For the past nearly 3 years, I’ve been in charge of Audience Development for one of the largest media companies in the US.
I learned a LOT during that time. Even more important, I learned a lot about what NOT to do.
Not all of these property were personal ‘mistakes’ per se. Some were top down decisions that were influenced by lack of foresight, cognition or budget. Others were due to an industry that is undergoing rapid change.
As John Powell aforesaid, “The only real mistake is the one from which we learn nothing.”
To that end, here are the top 4 mistakes I learned during my tenure. I hope sharing these and their learnings will spark some good discussion – either externally or in the comments below.
1. Not investment in Building User Data
This one distinctly took me by surprise.
But there was no CRM informationbase.
One thing not often considered about media companies is the fact the user information is controlled by the cable provider. The cable company collects the payment and therefore have all the associated user information:
- Credit Card Info
- Purchase history
- Login Username/Password
In it’s simplest form, the media company simply provides the content the cable provider sells to the user. For the longest period of time, the value of collection this information had been overlooked.
Plan of Action:
To access ‘free’ content inside an app from the likes of NBC, CBS, Fox and others, you must go through an authentication process. This is done exploitation the same certificate you would login to pay your cable bill.
In one of these apps, you’ve likely come crosswise a login page that looks like this:
This poses two challenges:
- Many users don’t know or remember this login. As a result, a lot of potential video consumption is lost.
- As mentioned above, this is an opening page that drives to the cable provider as they own the username and watchword information.
In collaboration with the product team, a strategy was developed to implement a ‘free trial’ in exchange for the user’s email address. This would allow the user to predate the authentication requirement.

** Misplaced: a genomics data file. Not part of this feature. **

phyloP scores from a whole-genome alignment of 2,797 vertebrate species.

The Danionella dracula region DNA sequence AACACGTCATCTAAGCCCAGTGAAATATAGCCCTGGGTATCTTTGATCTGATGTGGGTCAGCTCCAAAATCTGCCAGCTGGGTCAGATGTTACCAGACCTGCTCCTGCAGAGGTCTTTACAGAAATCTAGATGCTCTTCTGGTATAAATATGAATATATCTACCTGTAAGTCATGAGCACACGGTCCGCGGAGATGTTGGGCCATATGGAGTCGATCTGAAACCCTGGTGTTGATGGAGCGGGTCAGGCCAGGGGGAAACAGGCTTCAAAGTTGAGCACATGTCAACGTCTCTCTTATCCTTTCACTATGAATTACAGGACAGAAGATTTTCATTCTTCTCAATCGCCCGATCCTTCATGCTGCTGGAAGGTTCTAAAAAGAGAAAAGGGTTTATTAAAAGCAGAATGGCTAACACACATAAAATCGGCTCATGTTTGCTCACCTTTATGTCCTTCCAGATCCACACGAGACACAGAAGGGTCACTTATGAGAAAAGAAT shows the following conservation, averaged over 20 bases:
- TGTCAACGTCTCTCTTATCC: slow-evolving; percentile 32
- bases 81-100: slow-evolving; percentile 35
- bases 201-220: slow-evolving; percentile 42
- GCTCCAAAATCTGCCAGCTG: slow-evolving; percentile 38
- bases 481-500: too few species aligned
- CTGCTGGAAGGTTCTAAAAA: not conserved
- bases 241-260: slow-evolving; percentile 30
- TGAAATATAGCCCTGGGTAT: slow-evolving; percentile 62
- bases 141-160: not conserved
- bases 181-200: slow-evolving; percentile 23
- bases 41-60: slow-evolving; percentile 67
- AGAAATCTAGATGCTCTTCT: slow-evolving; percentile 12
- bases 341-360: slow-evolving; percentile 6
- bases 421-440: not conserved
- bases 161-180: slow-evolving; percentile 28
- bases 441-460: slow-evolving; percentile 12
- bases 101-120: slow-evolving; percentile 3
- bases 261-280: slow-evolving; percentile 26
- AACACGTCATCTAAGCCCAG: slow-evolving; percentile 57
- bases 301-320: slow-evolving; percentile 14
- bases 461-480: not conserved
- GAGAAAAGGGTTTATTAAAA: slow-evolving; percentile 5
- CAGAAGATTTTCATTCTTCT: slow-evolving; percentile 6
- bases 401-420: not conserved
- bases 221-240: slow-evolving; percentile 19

This was the minimum piece of information required for us to begin building a CRM and the beginning of a client match marketing program crosswise Google, Facebook and Twitter.
It besides provided us with the initial piece of user information that we could later build on with supplemental offers in exchange for profile completion.
The overarching lesson here is – invest in CRM. Even if you have to start with just a informationbase of email addresses. Start somewhere.
2. Not Understanding the Nuances of Mobile Tracking
As you mightiness imagine, much of our marketing strategy and budget focused on the mobile space. uninterestingly enough, this is besides a space where ad-blockers are not working.
That aforesaid, with mobile advertising comes trailing nuances that I was ab initio unaware of.
When I joined the team, we were full-steam into launching the first ever marketing campaign. In our haste to launch, we did not take the time to fully understand the impact of not hardening our mobile trailing solution.
Our primary mobile advertising consisted of:
Desktop & Mobile Banner and Social Ads:
When a user visits a web site via their desktop or mobile device, your banner displays and a cookie is born on the visitor’s computers – regardless of whether or not they click through to your web site.
Depending on the ad-server being used, this cookie can remain active for up to 2 years.
Eventually, if the user performs the desired action, that same cookie fires causing the proper attribution for your campaign. All is well in the world.